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Someone has cleaned Curiosity on Mars

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posted on Dec, 11 2016 @ 07:52 AM
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a reply to: intrptr

That's if we believe all we are told about this. The Investigator in me tells me there's more to this than meets the eye.




posted on Dec, 11 2016 @ 07:52 AM
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a reply to: intrptr

It looks like powdercoated, this stuff is rigid. It could also have been a micro meteor. Don´t know the chances of it being eaten up by the thin atmosphere but that could be another possibility.



posted on Dec, 11 2016 @ 07:54 AM
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a reply to: swanne


However, although I have provided an explanation for the marks, I fail to find a confident explanation for the difference between these two pictures:

Thats because you're biased towards the whole rover project being faked, right? But the 'rover dust maids' aren't smart enough to clean the whole thing evenly so you spotted the places they 'touched' it with their dust cloth, riiight?



posted on Dec, 11 2016 @ 07:54 AM
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originally posted by: LuXTeN
a reply to: intrptr

That's if we believe all we are told about this. The Investigator in me tells me there's more to this than meets the eye.

Yah, Mars is not earth like conditions...



posted on Dec, 11 2016 @ 07:56 AM
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a reply to: intrptr

True, but that's what we've been blindly told.

People have been Questioning NASA a lot lately, what do you think about that?



posted on Dec, 11 2016 @ 07:56 AM
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originally posted by: verschickter
a reply to: intrptr

It looks like powdercoated, this stuff is rigid. It could also have been a micro meteor. Don´t know the chances of it being eaten up by the thin atmosphere but that could be another possibility.

Wheres the experts I'm choking in the dust.

It would seem to me that some of the attraction from dust is due to static conditions generated by the rover, too. I agree with the powder coating look, the dust is fine as talcum powder on Mars.



posted on Dec, 11 2016 @ 07:57 AM
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a reply to: intrptr

The two twists of the cable exactly correlates the two major marks on the tube.

I think the cables can resist a bit of abrasion. The onboard chip would probably fail from age by the time the abrasion would have been deep enough to affect current transfer.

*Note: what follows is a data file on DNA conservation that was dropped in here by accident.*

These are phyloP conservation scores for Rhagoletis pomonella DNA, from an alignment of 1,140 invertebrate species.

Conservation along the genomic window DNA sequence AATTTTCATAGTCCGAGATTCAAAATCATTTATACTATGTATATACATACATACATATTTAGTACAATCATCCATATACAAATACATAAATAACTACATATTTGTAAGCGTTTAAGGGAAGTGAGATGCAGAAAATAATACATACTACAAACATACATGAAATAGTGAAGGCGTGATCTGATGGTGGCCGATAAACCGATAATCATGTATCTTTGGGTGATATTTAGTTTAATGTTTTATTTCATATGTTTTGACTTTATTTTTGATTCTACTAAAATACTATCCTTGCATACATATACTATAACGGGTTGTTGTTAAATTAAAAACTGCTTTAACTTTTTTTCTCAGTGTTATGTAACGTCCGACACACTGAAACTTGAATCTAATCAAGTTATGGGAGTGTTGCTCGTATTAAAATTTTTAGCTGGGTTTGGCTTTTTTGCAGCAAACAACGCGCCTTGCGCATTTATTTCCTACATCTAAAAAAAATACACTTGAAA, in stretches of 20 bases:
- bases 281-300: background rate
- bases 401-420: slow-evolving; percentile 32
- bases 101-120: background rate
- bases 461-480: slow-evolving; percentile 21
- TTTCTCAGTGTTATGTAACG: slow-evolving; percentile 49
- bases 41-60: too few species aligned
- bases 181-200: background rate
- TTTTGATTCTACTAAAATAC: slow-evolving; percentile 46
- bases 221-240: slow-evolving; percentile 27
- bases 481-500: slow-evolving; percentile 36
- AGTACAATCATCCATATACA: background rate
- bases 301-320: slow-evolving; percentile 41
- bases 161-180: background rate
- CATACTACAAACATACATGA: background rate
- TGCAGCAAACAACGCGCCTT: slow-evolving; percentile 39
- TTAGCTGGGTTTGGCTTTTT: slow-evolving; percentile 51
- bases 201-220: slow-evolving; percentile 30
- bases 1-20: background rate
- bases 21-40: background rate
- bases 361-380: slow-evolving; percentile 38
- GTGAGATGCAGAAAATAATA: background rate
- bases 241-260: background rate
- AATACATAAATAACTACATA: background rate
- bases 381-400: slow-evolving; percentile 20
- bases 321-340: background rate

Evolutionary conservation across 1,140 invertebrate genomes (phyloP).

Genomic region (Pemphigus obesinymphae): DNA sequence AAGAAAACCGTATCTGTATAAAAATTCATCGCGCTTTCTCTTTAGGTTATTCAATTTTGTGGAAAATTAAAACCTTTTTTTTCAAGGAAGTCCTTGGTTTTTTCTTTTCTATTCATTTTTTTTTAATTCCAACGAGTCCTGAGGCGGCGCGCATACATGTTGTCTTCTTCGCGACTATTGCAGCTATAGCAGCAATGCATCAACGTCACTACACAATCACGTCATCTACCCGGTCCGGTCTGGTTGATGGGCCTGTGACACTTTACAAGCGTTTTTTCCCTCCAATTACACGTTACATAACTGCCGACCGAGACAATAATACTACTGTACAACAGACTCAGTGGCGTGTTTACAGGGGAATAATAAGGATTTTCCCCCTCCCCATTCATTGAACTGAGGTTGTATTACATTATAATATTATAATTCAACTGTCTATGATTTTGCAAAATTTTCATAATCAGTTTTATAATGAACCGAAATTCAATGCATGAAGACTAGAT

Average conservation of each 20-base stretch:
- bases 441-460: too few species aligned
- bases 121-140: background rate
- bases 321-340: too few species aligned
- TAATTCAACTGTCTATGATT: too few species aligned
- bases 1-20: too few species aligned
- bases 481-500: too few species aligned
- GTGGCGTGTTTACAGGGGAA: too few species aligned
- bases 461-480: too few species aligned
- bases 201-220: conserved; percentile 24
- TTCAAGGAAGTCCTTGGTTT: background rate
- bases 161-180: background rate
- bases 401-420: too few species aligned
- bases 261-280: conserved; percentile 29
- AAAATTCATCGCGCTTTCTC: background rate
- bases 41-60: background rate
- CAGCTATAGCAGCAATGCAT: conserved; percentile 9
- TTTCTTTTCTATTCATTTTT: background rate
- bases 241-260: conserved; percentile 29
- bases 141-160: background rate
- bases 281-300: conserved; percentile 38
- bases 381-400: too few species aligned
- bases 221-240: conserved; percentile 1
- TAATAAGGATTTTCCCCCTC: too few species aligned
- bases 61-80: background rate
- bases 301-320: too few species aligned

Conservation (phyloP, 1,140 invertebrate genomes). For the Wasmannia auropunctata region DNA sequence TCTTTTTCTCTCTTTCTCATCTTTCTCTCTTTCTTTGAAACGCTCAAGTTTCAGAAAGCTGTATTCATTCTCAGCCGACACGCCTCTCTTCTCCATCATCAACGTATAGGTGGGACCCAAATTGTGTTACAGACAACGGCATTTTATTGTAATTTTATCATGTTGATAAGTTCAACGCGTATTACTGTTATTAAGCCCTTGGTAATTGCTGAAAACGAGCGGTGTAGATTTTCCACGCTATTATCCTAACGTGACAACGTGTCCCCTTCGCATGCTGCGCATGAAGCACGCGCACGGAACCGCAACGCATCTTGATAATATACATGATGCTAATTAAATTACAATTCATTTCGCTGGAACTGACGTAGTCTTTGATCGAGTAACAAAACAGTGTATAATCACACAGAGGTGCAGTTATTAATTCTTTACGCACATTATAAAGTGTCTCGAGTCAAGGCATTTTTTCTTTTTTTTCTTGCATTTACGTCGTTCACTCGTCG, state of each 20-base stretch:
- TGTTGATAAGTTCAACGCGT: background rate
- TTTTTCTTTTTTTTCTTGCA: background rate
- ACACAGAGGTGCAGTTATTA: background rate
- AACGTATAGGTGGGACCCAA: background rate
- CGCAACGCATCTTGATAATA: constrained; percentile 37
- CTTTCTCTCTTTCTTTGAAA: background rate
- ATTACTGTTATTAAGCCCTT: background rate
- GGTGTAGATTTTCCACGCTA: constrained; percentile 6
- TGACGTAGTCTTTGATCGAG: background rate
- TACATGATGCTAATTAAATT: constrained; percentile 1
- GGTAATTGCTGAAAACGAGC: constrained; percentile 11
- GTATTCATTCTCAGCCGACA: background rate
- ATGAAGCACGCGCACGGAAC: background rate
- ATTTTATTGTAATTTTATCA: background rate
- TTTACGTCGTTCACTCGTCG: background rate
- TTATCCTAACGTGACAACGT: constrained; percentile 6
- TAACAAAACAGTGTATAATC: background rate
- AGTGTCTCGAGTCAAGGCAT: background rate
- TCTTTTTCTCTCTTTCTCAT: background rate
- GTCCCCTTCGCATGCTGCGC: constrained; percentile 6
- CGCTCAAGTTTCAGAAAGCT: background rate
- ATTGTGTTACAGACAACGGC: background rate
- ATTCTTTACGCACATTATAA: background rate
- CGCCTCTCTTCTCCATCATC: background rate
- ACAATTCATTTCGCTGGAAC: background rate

posted on Dec, 11 2016 @ 08:10 AM
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originally posted by: swanne
However, although I have provided an explanation for the marks, I fail to find a confident explanation for the difference between these two pictures:





In the second picture, Curiosity is cleaner as a whole. I can see it both on the grain of the main cable and the shine of the camera-closest loop of cable, and it's also visible on the tube (the marks seem gone).

Mars has low atmospheric pressure. It's possible that a low pressure storm somehow vacuumed / blew the dust away.



Looks a lot cleaner, but those pictures seem to be different resolutions, at the very least, different lighting. The first picture gives more detail, it is a different time of day I would think.
edit on 11-12-2016 by reldra because: (no reason given)



posted on Dec, 11 2016 @ 08:10 AM
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a reply to: swanne


I think the cables can resist a bit of abrasion.

Thats because you're not a cable harness engineer. Cable harness routing is primarily concerned with abrasion, especially on space missions say to other planets where there are no repair facilities.



posted on Dec, 11 2016 @ 08:14 AM
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a reply to: intrptr

That´s what went through my head, too, static attraction. By the way, I ment powdercoated on earth, it uses the same principle, electro static attraction of the poweder and then melting it on the surface (in case you did not know)



posted on Dec, 11 2016 @ 08:16 AM
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originally posted by: verschickter
a reply to: intrptr
Due to the atmosphere being so thin, I conclude it would take longer for the dust to clean up as it would on earth. Probably by the factor x = earth´s atmospheric density / mars´s atmospheric density. Just a thougtplay.


Thought play is good. They did experiments on dust. From that wiki...


The Materials Adherence Experiment had a glass plate that allowed the dust to be cleared off and protected a Gallium arsenide photo-cell. It was part of the Mars Pathfinder program in the 1990s.



posted on Dec, 11 2016 @ 08:16 AM
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originally posted by: intrptr
a reply to: swanne


I think the cables can resist a bit of abrasion.

Thats because you're not a cable harness engineer. Cable harness routing is primarily concerned with abrasion, especially on space missions say to other planets where there are no repair facilities.